Microchips aren’t the only shortage plaguing the auto industry jobs right now – workers are in short supply, too, from the smallest Tier 3 supplier to the shop floor of the largest assembly plants, showrooms, and dealership service areas nationwide.
And just as it has with microchips, the industry as a whole finds itself competing for an unexpectedly scarce resource with other companies eager to fill the gaps in their own value chains. To improve their odds in the face of stiff competition, auto industry employers will need to be more creative and open-minded.
As veteran Automotive News journalist Lindsay Chappell detailed, the number of motor vehicle employees grew over the summer, according to the U.S. Department of Labor, but still lags far behind where the industry was at the start. of the pandemic.
Digging deeper into the automotive supply chain, US auto plants and suppliers have 73,400 fewer workers on the job than when the pandemic hit in March 2020. That’s nearly 1 in 5 of the 378,000 manufacturing jobs in the USA lost during that period.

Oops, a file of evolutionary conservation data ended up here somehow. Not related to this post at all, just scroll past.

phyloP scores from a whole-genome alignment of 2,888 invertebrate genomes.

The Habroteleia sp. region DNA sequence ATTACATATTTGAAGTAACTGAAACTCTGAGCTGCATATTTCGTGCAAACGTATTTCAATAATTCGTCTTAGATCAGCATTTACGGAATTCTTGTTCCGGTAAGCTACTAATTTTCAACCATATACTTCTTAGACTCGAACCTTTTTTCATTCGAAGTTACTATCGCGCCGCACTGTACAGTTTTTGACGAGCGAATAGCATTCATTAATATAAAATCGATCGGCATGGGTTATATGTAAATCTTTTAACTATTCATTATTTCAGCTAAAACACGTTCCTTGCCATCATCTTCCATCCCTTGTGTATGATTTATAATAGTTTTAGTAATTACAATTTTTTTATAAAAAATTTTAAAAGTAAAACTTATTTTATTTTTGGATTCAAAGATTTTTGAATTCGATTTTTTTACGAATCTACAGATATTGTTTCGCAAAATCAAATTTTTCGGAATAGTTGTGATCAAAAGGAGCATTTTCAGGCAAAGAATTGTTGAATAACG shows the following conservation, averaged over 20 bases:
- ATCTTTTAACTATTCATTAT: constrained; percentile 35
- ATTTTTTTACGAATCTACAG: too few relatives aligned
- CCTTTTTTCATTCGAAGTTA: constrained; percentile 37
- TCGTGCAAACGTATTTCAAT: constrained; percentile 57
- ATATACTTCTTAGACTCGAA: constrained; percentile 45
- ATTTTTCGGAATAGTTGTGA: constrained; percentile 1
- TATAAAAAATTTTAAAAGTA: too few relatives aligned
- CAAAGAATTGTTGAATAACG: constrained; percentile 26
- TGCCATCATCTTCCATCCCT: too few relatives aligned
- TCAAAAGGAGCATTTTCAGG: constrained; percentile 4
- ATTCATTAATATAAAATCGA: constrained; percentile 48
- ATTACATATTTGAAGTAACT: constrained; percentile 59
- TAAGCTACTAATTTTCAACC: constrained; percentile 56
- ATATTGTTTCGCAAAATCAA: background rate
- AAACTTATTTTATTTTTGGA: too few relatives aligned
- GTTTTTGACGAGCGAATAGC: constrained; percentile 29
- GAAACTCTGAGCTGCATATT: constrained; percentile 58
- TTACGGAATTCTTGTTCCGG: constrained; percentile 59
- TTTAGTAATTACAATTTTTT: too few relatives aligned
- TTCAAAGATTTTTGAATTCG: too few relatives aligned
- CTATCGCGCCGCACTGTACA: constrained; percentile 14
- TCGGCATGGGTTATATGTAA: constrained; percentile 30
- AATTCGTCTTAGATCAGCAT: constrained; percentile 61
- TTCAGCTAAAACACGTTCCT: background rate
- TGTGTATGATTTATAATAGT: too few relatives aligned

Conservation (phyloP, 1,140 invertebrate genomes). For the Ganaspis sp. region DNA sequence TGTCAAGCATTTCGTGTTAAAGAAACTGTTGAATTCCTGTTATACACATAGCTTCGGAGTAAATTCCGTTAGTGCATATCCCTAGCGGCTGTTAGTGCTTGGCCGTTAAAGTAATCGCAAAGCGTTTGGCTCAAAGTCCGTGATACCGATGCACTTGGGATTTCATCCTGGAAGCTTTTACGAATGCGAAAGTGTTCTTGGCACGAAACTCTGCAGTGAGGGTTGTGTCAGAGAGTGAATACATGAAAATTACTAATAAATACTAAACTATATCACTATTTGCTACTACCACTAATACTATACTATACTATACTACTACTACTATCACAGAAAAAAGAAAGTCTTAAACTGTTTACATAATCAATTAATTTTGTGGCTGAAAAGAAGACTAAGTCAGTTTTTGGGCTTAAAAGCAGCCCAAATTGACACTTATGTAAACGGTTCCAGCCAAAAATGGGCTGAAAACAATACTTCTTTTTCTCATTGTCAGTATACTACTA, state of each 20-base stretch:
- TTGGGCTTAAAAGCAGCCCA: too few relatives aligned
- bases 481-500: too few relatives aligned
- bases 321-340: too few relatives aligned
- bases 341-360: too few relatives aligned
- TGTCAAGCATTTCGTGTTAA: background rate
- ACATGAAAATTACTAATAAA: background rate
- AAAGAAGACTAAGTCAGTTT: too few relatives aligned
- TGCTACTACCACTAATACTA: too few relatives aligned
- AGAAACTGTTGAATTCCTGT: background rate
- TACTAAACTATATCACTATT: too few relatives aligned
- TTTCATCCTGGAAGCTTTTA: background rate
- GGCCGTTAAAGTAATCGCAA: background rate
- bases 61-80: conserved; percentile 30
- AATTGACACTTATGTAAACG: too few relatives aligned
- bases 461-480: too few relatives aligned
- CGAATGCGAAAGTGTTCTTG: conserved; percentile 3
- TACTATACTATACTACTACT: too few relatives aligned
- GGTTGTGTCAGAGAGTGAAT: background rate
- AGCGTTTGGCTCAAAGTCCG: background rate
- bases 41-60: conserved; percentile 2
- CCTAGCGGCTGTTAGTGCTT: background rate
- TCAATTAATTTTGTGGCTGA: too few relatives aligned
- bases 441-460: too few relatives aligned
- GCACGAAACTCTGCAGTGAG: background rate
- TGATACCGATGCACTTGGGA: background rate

While the United States faces “great resignation” from dissatisfied workers, the auto industry may open new doors to welcome potential employees as it reconsiders a number of expectations.
Distributors often especially brag that their employees are their greatest asset, but they often keep under the radar when it comes to finding and cultivating those assets in meaningful ways. For example, conducting criminal and credit background checks on prospective employees may be a prudent precaution in some cases.
But automatically removing imperfect candidates from further consideration, without further investigation into the circumstances of those imperfections in your records, can leave a potential quality employee on the table. It’s probably not wise to put a convicted embezzler in the finance and insurance office, but there’s no reason someone caught in a misdemeanor drug offense shouldn’t be a good technician jobs.
Many companies have used the pandemic to rethink a number of practices: their hours of operation, their flexibility about remote work, and their compensation packages, especially as a growing number of baby boomers retire. Suppliers, automakers and distributors will have to do the same to find and retain the workers this vital industry desperately needs.
Source: Automotive News